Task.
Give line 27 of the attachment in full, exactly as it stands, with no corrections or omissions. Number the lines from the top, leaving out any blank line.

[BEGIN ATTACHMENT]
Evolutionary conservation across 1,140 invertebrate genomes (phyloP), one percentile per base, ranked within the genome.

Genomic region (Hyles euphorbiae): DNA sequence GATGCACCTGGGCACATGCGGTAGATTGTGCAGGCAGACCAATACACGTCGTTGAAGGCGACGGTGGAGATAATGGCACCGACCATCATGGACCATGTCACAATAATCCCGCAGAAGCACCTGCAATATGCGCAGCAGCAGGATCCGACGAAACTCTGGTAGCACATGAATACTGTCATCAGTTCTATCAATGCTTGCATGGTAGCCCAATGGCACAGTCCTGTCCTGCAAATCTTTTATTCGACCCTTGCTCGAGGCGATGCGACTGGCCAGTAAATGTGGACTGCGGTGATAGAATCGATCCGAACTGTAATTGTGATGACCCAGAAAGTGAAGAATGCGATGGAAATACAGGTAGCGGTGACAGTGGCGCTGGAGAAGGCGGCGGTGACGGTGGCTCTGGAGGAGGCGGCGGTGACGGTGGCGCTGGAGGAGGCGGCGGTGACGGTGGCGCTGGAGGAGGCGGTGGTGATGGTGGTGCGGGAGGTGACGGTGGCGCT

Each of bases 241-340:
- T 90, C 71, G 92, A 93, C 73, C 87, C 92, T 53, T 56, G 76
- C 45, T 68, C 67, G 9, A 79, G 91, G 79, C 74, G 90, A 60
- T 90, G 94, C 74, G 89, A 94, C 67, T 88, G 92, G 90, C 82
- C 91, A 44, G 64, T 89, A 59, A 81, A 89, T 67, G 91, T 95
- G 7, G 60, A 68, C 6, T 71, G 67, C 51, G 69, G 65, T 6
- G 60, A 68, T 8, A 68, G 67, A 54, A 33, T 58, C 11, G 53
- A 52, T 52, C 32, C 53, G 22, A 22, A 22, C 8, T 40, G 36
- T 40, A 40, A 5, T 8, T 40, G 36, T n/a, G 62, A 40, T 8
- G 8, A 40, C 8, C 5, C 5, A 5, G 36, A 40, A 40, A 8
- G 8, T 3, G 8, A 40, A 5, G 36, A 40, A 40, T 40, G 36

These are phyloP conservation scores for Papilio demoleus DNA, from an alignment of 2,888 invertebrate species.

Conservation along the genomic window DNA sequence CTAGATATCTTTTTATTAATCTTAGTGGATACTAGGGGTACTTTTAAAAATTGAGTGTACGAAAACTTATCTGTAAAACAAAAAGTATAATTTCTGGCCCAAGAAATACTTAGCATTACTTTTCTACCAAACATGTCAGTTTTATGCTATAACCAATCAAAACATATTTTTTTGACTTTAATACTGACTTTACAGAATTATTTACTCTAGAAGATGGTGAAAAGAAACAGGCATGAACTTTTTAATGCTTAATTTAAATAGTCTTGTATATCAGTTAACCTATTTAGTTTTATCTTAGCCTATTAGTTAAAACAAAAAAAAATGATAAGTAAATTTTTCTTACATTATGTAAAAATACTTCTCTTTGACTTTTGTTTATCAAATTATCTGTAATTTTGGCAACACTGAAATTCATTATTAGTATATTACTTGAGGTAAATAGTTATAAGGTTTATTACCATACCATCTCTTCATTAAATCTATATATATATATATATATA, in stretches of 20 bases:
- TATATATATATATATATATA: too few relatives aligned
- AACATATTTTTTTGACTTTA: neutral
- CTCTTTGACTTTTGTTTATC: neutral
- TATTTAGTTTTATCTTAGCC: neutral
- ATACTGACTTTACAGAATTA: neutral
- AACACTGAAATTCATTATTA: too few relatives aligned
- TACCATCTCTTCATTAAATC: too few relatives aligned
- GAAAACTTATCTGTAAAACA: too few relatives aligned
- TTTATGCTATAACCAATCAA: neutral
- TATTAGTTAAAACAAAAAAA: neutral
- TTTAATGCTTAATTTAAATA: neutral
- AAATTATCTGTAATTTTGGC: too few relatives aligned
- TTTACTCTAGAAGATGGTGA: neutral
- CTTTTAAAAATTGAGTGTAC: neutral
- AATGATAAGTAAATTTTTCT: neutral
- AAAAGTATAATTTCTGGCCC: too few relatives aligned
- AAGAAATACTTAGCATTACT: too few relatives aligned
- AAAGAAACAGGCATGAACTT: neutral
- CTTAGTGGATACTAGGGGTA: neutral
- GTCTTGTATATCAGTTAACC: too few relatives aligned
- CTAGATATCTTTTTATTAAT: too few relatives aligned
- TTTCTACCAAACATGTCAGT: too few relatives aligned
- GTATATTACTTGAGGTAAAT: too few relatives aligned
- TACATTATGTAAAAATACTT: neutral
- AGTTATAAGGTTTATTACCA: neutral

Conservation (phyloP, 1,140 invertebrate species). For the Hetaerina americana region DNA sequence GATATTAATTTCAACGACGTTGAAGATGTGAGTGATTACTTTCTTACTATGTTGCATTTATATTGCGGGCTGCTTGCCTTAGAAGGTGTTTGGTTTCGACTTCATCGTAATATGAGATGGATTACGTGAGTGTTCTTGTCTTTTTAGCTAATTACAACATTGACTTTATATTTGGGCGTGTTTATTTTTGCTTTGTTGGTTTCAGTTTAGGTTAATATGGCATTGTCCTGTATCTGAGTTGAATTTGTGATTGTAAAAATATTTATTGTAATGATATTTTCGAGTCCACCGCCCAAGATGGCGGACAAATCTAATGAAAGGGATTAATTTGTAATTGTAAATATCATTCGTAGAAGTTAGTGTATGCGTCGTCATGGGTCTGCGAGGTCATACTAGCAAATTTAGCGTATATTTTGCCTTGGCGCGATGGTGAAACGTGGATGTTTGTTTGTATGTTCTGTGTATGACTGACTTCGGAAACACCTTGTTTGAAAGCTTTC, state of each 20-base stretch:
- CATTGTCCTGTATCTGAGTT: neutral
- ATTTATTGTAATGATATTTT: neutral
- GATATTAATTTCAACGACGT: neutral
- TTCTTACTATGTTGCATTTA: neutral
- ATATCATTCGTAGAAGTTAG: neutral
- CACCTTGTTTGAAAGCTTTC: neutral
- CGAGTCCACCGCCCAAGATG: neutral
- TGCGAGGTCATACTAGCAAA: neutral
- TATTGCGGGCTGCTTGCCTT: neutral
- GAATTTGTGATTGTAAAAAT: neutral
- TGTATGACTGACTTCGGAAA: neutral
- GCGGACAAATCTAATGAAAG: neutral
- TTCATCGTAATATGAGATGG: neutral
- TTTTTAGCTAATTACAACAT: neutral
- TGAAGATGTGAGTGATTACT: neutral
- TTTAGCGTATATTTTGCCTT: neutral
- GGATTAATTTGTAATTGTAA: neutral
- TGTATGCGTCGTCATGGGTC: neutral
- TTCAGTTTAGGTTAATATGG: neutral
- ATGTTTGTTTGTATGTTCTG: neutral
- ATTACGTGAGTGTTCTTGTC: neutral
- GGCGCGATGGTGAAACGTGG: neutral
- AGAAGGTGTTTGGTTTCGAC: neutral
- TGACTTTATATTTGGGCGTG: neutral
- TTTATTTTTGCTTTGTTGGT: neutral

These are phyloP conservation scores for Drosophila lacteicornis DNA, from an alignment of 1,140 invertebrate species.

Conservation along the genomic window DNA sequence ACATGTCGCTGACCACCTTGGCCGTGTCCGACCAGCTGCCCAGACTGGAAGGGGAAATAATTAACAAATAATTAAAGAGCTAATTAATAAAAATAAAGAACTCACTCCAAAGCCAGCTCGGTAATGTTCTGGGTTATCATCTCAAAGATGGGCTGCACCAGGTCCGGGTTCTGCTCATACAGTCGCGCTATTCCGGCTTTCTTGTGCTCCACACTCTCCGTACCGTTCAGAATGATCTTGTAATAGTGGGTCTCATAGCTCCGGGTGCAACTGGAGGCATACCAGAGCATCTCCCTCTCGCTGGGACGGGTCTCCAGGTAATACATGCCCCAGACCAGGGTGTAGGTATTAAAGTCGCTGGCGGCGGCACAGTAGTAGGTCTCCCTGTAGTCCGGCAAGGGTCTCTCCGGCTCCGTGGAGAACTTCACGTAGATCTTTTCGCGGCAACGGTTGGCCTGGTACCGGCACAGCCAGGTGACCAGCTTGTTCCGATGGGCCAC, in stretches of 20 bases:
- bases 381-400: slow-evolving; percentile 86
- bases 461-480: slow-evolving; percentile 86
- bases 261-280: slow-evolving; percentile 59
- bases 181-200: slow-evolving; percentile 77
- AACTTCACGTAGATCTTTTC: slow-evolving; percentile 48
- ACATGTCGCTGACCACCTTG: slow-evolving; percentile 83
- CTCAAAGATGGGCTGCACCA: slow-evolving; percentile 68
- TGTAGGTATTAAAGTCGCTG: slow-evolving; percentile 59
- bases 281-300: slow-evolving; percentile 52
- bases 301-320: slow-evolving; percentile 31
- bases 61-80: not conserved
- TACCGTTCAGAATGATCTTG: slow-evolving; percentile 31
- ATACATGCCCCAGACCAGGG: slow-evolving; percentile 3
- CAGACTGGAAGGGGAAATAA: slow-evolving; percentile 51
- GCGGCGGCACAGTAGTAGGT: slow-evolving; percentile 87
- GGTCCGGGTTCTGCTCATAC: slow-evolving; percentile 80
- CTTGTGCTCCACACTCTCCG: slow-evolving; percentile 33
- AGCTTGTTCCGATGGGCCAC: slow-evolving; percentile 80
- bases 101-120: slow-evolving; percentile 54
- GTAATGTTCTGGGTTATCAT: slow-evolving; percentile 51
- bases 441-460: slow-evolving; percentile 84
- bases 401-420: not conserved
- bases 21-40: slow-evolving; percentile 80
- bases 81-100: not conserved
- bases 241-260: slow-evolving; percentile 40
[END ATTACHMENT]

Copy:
- AAATTATCTGTAATTTTGGC: too few relatives aligned